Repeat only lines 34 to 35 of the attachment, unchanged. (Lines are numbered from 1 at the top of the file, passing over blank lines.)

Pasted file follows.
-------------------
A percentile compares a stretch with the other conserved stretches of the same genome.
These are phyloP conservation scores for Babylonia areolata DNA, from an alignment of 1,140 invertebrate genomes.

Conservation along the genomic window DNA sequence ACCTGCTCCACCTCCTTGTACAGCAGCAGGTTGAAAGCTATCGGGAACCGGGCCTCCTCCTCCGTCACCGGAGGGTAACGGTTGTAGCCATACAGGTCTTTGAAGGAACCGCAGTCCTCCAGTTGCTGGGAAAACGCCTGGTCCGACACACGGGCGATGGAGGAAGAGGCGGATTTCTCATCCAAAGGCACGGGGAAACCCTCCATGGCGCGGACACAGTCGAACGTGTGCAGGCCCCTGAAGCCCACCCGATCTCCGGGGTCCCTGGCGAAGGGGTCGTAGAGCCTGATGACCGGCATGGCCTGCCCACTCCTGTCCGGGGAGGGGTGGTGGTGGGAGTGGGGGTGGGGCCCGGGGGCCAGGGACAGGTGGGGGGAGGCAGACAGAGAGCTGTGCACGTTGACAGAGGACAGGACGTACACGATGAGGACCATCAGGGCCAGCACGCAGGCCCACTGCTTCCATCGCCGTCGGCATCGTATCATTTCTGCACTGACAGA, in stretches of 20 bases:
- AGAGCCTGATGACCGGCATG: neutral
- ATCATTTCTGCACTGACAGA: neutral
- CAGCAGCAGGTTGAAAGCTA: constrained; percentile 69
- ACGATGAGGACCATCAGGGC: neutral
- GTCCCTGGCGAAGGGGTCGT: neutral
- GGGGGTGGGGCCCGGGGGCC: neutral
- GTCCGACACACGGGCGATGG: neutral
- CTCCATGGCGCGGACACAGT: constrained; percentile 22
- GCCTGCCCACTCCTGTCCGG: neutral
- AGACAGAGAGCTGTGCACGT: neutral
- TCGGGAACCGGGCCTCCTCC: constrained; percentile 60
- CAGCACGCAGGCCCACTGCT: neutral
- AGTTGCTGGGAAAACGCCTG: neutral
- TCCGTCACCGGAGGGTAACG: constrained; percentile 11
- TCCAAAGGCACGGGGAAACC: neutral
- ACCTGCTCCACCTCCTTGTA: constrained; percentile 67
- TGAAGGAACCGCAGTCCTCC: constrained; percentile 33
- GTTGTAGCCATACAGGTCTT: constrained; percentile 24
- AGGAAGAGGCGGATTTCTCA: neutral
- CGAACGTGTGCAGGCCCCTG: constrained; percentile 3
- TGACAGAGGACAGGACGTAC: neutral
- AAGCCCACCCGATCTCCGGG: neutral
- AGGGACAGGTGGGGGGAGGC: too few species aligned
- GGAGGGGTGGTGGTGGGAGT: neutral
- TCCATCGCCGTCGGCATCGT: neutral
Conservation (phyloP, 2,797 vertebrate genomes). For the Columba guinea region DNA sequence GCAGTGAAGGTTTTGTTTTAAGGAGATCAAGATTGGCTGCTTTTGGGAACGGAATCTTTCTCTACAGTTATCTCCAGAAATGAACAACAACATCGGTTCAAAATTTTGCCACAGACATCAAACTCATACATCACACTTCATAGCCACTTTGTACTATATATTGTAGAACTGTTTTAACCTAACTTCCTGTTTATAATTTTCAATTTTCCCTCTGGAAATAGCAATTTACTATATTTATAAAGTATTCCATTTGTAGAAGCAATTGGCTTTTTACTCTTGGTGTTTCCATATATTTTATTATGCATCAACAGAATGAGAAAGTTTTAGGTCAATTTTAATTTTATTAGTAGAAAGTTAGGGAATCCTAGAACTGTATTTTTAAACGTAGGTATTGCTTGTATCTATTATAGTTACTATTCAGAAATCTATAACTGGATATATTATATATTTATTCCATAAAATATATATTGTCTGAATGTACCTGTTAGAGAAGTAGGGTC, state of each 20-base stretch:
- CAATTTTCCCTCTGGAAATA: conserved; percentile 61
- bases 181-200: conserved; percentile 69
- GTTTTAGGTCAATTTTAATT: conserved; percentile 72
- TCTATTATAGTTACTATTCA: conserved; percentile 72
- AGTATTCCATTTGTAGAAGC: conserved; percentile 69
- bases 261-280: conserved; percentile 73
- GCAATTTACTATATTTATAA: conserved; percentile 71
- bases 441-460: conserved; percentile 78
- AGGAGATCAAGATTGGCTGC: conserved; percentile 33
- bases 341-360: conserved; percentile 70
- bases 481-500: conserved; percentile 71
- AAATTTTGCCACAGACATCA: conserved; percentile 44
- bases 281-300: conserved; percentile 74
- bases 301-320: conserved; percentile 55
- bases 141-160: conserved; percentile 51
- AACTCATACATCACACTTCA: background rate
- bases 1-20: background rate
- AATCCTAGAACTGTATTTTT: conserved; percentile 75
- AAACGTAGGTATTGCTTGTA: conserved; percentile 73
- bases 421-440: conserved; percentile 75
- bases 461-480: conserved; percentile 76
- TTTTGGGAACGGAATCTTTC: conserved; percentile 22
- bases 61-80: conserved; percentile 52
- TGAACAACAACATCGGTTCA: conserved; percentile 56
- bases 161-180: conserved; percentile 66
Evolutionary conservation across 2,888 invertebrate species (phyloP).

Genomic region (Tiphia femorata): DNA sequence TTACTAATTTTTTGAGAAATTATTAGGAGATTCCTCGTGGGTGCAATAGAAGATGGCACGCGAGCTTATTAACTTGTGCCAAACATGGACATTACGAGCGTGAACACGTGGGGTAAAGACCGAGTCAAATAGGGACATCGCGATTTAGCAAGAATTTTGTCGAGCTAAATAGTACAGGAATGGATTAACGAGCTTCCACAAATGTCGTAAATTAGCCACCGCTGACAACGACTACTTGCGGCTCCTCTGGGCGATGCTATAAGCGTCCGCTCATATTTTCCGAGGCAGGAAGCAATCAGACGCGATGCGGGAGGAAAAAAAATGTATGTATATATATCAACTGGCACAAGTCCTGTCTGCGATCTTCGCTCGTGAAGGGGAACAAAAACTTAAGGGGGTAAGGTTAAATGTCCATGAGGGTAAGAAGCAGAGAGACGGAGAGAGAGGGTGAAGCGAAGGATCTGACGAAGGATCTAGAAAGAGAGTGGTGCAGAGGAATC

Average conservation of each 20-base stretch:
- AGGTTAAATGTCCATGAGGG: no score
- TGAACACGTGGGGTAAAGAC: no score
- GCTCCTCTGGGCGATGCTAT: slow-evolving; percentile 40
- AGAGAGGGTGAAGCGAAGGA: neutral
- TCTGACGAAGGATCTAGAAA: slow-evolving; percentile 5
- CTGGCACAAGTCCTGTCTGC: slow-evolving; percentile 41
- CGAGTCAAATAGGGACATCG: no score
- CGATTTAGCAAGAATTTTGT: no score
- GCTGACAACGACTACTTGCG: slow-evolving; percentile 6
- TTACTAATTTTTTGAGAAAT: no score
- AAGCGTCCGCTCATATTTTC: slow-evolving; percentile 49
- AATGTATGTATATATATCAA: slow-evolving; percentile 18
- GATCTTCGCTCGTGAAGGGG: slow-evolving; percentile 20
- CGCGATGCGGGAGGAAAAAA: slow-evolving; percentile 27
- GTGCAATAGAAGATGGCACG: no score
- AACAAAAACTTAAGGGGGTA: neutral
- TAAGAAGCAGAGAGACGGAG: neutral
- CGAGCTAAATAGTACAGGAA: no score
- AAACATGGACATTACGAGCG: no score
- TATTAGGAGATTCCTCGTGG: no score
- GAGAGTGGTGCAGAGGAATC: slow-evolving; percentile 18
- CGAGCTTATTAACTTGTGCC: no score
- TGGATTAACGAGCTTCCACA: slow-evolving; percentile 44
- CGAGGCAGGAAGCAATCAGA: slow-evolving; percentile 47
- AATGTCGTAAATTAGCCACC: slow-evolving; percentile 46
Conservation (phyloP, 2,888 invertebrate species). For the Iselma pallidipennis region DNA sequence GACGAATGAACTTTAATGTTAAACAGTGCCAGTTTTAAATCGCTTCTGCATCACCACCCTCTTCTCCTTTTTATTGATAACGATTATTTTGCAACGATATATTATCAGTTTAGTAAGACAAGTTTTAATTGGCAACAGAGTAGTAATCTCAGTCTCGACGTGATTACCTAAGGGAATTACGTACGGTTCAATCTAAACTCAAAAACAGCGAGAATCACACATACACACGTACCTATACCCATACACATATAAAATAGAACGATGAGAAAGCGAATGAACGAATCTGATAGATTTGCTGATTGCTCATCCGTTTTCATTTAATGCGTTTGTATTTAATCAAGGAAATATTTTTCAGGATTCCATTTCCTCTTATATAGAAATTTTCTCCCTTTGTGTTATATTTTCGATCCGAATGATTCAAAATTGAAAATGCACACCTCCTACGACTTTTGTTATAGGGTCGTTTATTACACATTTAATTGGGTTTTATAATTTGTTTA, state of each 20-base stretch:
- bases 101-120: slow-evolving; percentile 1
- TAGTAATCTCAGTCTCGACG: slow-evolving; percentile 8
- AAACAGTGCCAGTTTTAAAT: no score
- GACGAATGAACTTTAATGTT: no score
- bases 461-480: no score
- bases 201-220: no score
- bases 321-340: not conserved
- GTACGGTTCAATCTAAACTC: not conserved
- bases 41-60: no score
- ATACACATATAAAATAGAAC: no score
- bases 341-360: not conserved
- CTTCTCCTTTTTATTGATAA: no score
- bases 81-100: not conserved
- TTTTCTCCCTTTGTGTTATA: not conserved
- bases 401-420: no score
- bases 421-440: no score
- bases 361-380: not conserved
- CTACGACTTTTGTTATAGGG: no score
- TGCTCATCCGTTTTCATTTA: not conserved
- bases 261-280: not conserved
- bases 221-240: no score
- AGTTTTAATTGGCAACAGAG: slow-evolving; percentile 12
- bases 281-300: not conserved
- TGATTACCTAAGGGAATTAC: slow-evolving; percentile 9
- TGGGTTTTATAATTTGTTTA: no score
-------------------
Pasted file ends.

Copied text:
- AGTATTCCATTTGTAGAAGC: conserved; percentile 69
- bases 261-280: conserved; percentile 73